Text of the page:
My Dying Bride
Tracklist1. The Parting
2. The One Your Are Looking For is Not Here (with Silje Wergeland)
4. The Racing Heart
8. Undo You
10. First Prayer
11. Dead Letters
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I revealed in my The Foreshadowing review that Katatonia is basically my entrance and my exit to the doom genre. But I really have only listened to Night is the New Day, and now Dead End Kings. I’m not even an experienced enough partaker of the band Katatonia, let alone of the genre as a whole! What I’m saying is that I’m more underqualified than usual to write some sort of authoritative and informed review. So instead I thought instead of dealing with Dead End Kings on a musical (and professional) level, I’d weave some sort of visual metaphor to explain how good this album is.
I see Dead End Kings as less of a progression from Night is the New Day, and more of an extension; more like Katatonia lovingly hammering out the dings and dents on their old album and then buffered that shit to a mirror sheen. So, a logical starting point for our visual metaphor is the stone angel from Night is the New Day’s cover art, except a smaller copy of her, which represents Dead End Kings, is sort of jutting out of her midsection as though she’s reproducing asexually— like an angel-tumor. But, of course, this angel-tumor is flawless; not a crack on her surfaces, and she’s freshly glazed. Angel-tumor-swag. Following me? So that’s roughly what Dead End Kings sounds like.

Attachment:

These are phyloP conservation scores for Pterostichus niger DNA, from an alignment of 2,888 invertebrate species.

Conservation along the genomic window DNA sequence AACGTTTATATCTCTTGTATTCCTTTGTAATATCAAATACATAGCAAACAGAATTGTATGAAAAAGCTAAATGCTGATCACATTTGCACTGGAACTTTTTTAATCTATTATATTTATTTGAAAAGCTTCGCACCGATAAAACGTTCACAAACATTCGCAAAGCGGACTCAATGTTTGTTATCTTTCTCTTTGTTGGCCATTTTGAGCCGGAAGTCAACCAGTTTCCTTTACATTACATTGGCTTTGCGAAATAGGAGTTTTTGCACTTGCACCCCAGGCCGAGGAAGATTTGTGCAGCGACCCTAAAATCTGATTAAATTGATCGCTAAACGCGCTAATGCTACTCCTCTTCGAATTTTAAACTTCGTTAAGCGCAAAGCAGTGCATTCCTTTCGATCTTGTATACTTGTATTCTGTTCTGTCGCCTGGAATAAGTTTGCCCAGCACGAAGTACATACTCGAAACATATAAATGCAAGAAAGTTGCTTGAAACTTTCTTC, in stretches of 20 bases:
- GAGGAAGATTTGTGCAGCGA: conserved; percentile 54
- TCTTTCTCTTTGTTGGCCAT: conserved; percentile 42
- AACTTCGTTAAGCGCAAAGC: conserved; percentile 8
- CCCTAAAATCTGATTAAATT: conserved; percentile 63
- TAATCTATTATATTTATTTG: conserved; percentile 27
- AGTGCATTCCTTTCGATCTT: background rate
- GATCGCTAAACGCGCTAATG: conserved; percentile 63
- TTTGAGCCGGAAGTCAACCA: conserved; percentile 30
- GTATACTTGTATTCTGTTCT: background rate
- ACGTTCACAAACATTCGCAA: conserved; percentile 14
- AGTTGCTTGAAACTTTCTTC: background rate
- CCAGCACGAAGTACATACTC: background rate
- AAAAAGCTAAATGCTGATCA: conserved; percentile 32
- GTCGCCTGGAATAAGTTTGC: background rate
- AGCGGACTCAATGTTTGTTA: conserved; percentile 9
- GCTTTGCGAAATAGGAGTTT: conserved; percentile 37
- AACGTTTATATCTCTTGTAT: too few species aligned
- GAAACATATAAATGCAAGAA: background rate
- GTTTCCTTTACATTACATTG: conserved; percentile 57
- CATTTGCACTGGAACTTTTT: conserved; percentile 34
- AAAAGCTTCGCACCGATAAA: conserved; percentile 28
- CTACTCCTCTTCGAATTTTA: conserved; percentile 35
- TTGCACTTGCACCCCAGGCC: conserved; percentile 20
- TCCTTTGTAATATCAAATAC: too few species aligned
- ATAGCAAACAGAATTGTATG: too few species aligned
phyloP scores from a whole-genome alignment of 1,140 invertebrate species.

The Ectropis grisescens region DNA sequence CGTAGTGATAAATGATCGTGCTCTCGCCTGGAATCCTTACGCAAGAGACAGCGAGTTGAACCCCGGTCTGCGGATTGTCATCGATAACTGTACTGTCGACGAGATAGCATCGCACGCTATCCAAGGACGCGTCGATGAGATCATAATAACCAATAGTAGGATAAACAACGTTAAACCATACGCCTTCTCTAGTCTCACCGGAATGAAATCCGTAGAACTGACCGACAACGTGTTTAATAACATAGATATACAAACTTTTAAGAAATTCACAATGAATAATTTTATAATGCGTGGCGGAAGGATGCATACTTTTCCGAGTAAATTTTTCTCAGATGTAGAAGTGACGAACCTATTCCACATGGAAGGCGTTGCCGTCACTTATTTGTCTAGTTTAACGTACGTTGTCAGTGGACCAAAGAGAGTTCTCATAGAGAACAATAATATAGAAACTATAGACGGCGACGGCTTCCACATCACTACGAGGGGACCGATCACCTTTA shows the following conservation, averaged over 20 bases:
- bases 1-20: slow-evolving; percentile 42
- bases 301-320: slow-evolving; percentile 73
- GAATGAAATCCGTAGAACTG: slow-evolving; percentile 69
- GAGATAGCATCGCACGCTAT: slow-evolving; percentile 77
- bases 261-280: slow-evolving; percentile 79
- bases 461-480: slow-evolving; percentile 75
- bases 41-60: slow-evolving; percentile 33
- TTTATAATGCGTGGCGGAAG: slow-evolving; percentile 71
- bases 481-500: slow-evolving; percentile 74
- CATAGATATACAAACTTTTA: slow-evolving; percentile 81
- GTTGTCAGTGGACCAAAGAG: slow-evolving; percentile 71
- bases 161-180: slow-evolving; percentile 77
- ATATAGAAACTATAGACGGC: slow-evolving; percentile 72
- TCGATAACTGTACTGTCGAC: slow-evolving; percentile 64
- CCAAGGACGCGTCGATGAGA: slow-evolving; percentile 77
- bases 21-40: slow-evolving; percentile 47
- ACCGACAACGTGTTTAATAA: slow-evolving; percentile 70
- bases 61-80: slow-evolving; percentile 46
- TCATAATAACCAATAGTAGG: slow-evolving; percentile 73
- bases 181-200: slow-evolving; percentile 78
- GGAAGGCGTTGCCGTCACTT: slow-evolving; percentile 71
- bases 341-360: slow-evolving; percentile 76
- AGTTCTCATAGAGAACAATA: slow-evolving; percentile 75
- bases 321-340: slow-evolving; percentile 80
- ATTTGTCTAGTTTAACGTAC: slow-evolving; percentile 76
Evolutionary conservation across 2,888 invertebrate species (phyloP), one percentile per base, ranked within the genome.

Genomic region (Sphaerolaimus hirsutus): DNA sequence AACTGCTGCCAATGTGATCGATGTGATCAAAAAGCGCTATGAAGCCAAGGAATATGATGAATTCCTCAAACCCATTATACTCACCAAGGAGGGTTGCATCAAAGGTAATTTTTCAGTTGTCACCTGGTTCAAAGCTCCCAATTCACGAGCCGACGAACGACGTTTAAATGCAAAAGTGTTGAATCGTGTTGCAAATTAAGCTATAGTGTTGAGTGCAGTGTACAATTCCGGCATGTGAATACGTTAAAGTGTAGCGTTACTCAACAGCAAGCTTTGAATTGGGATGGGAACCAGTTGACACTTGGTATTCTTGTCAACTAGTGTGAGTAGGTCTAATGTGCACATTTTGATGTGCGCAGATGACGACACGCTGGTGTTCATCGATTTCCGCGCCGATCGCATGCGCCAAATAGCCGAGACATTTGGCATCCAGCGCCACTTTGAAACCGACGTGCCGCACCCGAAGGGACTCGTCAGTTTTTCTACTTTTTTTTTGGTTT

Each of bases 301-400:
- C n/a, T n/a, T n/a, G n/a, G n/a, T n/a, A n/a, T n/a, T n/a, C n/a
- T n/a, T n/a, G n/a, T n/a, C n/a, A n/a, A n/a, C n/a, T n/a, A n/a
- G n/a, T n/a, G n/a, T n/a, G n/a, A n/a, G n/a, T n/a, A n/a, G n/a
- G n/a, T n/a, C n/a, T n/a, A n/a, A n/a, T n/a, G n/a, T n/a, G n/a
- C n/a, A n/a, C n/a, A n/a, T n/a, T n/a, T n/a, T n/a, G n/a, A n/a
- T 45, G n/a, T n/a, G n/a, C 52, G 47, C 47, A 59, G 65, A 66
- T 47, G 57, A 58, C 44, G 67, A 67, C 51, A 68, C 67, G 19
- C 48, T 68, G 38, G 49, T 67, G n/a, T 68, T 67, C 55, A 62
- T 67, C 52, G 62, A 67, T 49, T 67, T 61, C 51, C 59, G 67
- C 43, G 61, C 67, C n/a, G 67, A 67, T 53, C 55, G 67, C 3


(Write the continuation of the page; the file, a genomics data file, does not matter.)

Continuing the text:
Now, how good does it sound?
Keep that picture of the stone angel budding a shinier, hotter angel-tumor in your head, now imagine them both with tastefully-sized, vein-wrapped stone angel dicks, and, starting with “The Parting,” every time Katatonia pound out another glorious chorus that stuffs your ears like cream in a doom Twinkie, these two impressive stone angel dicks ejaculate a fine, viscous power of sentient stone angel semen that swirls in the wind and slowly forms the likeness of two doves carrying in their beaks olive branches and rosemary and frankincense. And this happens eleven separate times, which means we’re accumulating 22 soaring stone angel semen doves. And then, during that final build-up in “Dead Letters,” which ends the album on such a ridiculously high note—at that moment, all the spoogedoves violently collide, decimating the whole flock.
The explosion of spoogedovedust coats the clouds and skies like a nuclear winter, and the only precipitation is ashy, white flakes that carelessly drift downward from on high amongst the clouds, down, ever down, until they alight softly on your waiting, expectant tongue.